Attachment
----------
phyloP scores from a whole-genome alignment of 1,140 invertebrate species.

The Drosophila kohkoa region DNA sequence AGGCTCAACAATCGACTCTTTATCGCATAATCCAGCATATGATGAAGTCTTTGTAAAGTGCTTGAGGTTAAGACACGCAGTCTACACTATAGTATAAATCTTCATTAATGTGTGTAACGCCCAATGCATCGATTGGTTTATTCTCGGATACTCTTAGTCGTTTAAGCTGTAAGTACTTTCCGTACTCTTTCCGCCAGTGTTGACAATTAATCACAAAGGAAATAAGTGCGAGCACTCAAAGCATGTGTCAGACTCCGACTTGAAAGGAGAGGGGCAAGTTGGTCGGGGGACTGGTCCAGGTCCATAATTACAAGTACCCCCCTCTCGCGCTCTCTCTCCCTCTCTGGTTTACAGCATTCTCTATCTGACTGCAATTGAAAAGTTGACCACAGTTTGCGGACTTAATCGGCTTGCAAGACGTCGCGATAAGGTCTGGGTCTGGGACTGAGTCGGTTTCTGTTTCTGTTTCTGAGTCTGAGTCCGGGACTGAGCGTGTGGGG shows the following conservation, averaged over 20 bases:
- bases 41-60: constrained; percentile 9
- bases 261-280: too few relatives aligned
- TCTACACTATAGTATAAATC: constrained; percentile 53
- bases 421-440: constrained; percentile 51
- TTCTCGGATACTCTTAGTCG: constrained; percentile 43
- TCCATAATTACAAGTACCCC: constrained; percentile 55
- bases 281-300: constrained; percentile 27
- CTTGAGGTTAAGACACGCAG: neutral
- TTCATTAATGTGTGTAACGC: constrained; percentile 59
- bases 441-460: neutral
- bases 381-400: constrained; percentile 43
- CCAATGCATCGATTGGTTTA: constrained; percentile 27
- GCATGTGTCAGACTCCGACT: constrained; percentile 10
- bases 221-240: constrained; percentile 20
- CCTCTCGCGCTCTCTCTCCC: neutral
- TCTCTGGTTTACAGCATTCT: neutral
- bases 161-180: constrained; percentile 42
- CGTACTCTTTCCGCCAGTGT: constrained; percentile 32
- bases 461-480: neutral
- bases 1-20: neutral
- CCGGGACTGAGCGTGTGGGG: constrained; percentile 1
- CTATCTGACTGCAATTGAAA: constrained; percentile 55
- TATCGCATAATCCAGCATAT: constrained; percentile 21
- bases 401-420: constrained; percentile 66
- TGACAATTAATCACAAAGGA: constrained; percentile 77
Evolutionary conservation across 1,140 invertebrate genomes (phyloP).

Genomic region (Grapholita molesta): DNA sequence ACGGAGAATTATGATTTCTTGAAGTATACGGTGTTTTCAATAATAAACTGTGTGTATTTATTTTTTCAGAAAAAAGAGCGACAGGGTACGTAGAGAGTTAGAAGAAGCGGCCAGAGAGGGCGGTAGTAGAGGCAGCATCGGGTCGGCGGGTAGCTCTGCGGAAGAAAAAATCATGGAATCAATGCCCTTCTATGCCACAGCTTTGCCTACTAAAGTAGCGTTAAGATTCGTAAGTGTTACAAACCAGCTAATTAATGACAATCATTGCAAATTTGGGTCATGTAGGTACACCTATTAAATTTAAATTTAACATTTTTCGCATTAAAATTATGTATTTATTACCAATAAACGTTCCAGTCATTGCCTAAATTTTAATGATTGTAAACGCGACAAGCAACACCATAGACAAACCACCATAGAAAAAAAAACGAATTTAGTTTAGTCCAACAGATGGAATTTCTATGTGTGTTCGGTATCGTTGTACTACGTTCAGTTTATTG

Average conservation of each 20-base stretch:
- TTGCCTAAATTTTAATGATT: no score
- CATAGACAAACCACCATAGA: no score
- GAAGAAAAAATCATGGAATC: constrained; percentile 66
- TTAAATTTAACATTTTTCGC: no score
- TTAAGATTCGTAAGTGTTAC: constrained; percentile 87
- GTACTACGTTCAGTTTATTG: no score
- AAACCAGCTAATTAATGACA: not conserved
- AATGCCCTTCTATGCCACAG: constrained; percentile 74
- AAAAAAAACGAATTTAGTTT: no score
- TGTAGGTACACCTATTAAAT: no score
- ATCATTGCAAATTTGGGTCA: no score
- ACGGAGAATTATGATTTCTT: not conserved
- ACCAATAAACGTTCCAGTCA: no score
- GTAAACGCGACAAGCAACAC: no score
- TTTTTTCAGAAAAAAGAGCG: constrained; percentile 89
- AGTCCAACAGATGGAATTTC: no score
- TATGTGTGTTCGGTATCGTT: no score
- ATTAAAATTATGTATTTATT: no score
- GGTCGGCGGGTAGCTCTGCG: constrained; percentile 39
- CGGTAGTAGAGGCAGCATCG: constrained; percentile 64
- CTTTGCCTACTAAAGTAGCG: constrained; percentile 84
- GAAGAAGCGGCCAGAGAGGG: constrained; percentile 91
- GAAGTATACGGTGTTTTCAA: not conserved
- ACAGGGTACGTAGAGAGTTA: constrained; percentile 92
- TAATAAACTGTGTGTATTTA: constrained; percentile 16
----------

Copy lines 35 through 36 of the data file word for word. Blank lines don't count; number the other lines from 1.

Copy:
- TTAAGATTCGTAAGTGTTAC: constrained; percentile 87
- GTACTACGTTCAGTTTATTG: no score